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[271] Even Nature's cheerful air, and sun, and birdvoices only serve to remind me that there are those beneath who have looked on the same green leaves and sunshine, felt the same soft breeze upon their cheeks, and listened to the same wild music of the woods for the last time. Then, too, comes the saddening reflection, to which so many have given expression, that these trees will put forth their leaves, the slant sunshine still fall upon green meadows and banks of flowers, and the song of the birds and the ripple of waters still be heard after our eyes and ears have closed forever. It is hard for us to realize this. We are so accustomed to look upon these things as a part of our life environment that it seems strange that they should survive us. Tennyson, in his exquisite metaphysical poem of the Two Voice's, has given utterance to this sentiment:—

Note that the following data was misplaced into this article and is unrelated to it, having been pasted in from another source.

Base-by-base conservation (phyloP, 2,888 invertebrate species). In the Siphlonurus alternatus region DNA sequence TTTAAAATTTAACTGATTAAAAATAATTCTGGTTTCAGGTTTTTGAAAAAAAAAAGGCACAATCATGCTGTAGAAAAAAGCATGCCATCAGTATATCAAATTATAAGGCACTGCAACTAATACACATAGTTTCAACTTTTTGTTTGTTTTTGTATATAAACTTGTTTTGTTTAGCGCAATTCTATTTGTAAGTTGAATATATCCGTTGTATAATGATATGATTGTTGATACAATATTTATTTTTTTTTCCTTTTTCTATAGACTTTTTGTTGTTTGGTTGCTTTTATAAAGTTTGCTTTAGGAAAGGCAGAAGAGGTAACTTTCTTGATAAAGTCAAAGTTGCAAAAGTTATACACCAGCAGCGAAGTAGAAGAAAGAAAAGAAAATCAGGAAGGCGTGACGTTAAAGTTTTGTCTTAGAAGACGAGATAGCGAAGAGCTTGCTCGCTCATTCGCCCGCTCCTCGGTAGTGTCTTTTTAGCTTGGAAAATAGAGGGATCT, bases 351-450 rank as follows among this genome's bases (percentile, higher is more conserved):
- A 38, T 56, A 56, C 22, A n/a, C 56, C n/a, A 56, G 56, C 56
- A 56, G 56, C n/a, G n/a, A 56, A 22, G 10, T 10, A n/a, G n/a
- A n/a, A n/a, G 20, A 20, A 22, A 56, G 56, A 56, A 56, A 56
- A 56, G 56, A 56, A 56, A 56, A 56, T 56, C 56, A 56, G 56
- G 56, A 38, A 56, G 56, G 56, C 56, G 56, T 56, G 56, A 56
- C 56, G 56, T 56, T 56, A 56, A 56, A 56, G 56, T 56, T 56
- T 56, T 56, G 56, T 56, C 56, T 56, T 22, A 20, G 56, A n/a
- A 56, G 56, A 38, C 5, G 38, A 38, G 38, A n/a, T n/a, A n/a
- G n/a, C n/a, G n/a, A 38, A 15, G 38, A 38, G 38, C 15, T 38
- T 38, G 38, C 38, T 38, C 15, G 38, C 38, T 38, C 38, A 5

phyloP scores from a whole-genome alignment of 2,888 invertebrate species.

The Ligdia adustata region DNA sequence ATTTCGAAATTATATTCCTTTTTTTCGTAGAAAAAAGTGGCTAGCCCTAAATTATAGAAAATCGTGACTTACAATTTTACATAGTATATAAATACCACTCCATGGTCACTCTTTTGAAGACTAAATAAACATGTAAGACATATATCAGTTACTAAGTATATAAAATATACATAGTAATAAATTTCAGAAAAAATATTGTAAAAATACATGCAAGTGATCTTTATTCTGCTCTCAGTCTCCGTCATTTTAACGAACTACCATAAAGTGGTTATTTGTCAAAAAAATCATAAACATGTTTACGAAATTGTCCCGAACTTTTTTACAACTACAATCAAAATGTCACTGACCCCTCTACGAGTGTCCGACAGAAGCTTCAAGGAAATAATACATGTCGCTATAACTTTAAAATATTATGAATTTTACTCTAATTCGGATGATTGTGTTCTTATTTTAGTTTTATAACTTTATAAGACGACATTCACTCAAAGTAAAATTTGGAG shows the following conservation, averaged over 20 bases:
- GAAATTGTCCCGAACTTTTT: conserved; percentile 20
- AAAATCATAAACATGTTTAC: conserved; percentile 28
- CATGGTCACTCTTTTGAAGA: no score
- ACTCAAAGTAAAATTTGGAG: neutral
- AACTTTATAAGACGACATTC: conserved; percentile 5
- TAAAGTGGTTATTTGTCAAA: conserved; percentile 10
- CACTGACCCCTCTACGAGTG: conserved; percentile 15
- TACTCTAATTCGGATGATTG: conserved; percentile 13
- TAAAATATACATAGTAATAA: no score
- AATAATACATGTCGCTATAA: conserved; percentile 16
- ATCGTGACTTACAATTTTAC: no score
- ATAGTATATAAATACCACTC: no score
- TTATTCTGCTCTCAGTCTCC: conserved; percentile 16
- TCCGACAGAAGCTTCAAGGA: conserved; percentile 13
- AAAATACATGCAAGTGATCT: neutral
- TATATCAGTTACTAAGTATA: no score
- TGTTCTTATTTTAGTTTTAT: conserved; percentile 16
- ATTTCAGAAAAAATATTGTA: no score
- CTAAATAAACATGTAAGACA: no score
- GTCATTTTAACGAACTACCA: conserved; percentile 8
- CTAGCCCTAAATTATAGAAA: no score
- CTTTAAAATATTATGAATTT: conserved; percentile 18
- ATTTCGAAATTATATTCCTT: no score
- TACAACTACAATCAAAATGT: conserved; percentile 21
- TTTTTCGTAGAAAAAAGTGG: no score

Alas! though I should die, I know
That all about the thorn will blow
In tufts of rosy-tinted snow.

Not less the bee will range her cells,
The furzy prickle fire the dells,
The foxglove cluster dappled bells.

‘The pleasures of the tombs!’ Undoubtedly, in the language of the Idumean seer, there are many who ‘rejoice exceedingly and are glad when they can find the grave;’ who long for it ‘as the servant earnestly desireth the shadow.’ Rest, rest to the sick heart and the weary brain, to the long afflicted and the hopeless,—rest on the calm bosom of our common mother. Welcome to the tired ear, stunned and confused with life's jarring

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